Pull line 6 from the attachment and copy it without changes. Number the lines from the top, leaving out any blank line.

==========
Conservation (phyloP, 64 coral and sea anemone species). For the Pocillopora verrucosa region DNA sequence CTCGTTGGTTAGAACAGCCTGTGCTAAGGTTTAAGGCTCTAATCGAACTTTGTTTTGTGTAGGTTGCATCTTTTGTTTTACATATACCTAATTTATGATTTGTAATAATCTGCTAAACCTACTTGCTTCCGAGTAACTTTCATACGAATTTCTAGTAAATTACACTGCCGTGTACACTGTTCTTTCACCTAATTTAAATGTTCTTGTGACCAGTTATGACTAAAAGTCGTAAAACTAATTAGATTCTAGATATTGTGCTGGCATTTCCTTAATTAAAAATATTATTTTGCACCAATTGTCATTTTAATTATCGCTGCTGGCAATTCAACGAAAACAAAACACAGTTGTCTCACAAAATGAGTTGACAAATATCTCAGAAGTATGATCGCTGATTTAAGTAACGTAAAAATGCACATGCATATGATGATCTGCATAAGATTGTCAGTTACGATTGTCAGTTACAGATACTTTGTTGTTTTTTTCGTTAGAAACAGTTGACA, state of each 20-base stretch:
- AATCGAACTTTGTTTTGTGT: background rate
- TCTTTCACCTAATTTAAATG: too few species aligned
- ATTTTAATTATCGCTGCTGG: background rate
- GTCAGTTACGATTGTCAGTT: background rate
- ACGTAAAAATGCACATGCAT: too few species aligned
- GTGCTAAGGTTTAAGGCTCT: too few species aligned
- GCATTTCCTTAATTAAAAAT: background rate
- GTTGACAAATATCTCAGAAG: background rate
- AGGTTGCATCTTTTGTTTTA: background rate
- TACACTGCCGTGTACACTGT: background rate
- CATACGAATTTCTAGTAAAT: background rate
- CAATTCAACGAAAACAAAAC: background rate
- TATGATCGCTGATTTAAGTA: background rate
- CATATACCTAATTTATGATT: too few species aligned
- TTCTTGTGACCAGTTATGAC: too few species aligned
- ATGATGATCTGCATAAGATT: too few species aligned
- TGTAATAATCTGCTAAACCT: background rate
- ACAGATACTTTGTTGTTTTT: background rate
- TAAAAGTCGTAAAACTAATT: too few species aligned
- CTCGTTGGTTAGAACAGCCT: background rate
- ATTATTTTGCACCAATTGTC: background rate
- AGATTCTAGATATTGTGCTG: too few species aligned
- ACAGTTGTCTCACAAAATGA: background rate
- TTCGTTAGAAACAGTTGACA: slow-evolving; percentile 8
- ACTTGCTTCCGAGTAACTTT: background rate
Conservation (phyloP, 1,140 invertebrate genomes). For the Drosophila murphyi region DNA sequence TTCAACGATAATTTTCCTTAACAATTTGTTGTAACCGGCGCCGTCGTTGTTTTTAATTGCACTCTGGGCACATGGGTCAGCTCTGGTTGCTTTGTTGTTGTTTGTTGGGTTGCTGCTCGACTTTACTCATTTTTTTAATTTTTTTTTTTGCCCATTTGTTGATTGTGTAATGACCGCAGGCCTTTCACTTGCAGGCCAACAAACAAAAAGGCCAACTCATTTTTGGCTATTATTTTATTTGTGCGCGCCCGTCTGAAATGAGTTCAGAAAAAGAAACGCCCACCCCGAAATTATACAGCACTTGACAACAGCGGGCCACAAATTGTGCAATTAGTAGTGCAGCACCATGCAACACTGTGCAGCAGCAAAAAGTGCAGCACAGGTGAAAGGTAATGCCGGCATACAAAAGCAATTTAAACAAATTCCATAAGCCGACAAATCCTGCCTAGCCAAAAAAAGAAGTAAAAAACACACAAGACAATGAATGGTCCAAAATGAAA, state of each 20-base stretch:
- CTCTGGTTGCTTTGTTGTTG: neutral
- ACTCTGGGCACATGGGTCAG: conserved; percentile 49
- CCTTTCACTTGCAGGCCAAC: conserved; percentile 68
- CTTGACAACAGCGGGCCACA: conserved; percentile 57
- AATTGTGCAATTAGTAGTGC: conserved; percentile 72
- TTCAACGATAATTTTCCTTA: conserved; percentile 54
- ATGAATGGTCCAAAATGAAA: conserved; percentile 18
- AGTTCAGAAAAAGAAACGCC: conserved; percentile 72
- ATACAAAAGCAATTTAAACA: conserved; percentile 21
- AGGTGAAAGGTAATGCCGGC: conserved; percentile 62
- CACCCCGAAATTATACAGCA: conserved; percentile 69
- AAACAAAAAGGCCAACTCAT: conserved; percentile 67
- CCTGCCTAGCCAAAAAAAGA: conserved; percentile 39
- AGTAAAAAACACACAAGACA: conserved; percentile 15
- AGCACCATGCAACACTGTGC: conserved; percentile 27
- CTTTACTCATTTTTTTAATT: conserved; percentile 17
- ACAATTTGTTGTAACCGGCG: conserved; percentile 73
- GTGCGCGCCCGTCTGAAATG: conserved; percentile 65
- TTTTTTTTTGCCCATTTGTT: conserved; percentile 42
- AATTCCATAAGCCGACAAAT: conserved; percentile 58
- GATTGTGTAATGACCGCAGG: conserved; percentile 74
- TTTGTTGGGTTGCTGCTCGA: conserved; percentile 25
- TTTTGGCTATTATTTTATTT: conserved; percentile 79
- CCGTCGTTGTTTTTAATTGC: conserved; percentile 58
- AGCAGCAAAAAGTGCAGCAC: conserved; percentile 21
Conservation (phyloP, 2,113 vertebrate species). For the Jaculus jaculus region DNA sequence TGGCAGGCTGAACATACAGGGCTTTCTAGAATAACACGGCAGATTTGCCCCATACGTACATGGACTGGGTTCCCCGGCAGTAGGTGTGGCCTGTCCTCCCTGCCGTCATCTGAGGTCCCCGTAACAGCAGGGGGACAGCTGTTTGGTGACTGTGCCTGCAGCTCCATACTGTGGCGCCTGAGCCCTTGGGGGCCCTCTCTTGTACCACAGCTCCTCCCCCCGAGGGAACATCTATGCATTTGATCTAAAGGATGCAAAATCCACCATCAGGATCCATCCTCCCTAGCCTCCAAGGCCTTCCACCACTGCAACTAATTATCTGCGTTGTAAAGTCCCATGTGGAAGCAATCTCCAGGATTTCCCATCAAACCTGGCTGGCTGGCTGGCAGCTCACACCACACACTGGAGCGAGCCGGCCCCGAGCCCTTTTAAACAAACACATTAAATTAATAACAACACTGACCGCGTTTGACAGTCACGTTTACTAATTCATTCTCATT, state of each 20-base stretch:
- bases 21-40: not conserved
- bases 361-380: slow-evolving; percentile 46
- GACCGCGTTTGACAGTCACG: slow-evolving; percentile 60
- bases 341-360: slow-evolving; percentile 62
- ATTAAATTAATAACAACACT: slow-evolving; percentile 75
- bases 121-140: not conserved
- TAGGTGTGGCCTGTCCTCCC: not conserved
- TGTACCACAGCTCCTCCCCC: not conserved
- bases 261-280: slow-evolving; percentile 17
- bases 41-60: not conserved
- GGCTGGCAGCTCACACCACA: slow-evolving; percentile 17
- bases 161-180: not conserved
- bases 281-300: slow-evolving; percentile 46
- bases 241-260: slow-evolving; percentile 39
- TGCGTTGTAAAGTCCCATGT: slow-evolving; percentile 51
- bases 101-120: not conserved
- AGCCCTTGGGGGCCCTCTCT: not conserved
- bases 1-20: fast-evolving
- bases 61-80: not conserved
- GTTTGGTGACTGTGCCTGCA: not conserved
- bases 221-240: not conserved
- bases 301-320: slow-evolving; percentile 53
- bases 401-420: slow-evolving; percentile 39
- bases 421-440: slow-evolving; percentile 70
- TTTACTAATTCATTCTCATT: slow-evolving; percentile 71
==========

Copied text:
- ACGTAAAAATGCACATGCAT: too few species aligned